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Dutch concept of ‘Repair Cafe’ coming to Lindsay library

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Kawartha Lakes Public Library will be hosting the Repair Cafe Peterborough at the Lindsay branch library on Saturday June 22, from 1-4 pm.

Every day we throw away large amounts of items often just because they need a simple repair. It may be because we don’t have the right tool to fix it, or because we just don’t know how. The Repair Café can help you with this.

You can bring your broken items and take a seat and watch. Or you can learn from one of the Repair Café volunteers how to fix it for yourself. The Repair Café volunteers will be there to help you repair anything from small appliances to electronics to clothing to jewellery and more.

“Often we will use an appliance until it stops working and throw it away because they don’t know how to fix them. Or we will toss out a shirt because of a small rip in the seam, then go and purchase another,” said Jamie Anderson, CEO of Kawartha Lakes Public Library. “In the old days, nothing was thrown out and people learned to fix things.”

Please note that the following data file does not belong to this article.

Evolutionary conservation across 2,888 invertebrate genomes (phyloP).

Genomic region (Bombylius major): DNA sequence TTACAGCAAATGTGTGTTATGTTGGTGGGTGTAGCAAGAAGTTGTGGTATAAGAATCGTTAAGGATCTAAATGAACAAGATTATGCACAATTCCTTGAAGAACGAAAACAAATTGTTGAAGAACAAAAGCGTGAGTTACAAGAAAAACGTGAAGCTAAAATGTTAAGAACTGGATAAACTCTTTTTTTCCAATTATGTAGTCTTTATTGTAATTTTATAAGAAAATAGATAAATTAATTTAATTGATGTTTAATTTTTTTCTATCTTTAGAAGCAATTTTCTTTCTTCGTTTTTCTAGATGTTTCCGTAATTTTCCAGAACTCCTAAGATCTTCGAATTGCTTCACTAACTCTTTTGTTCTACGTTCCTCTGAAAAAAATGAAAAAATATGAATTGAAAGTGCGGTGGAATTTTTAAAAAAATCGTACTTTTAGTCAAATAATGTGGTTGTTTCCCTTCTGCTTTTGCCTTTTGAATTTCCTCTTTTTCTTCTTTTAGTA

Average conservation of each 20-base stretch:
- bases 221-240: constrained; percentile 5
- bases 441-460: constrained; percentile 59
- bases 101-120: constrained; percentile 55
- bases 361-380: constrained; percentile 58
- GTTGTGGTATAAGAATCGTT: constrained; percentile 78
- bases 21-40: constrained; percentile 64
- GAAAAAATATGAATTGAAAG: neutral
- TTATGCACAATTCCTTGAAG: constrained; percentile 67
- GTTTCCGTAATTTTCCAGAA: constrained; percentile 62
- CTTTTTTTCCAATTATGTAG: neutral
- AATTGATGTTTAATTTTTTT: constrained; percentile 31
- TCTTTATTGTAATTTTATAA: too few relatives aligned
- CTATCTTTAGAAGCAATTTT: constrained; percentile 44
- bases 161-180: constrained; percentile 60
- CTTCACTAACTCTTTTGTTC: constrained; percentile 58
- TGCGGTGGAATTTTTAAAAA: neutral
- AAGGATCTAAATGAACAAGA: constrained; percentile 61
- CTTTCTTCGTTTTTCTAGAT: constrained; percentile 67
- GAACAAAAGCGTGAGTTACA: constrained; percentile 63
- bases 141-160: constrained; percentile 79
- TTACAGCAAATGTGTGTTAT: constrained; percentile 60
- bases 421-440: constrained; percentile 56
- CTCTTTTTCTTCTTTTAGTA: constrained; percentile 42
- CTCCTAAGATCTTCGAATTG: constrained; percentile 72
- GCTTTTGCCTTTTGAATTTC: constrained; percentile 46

The Repair Café’s  purpose is keep items out of the landfill, says Anderson, but there’s more to it than that.

“People can come to learn how to solder a small part in the toaster to bring it back to life or even just learn how to sew a button back on to a shirt. Simple skills like this were common place 50 years ago, but that is no longer the case,” the CEO says.

“But on top of that, the Repair Cafés are a great way to bring our community together.”

The Repair Café concept began in the Netherlands in 2009.  The first Repair Café event showed there is a need for people to learn how to do their own repairs and demonstrated the value of sharing knowledge with others in our communities. Now there are chapters throughout the world, including the Repair Café Peterborough.

You can find more information about the Repair Café Peterborough online at facebook.com/repaircafeptbo.

Join them in the Meeting Room at the Lindsay Branch Library for this free event and maybe we can help bring that old toaster back to life. But please, only one item per person.

Anderson says he hopes people will be inspired by what they see and want to act on it.

“Hopefully some people come out who are interested in starting a local chapter here in Lindsay.”
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Roderick Benns is the publisher of The Lindsay Advocate. He is the author of 'Basic Income: How a Canadian Movement Could Change the World,' and is also Vice Chair of the Ontario Basic Income Network. An award-winning author and journalist who grew up in Lindsay, Roderick has interviewed former Prime Ministers of Canada, Senators, and Mayors across Canada. He also wrote and published a series of books for youth about Canada's Prime Ministers as teens.

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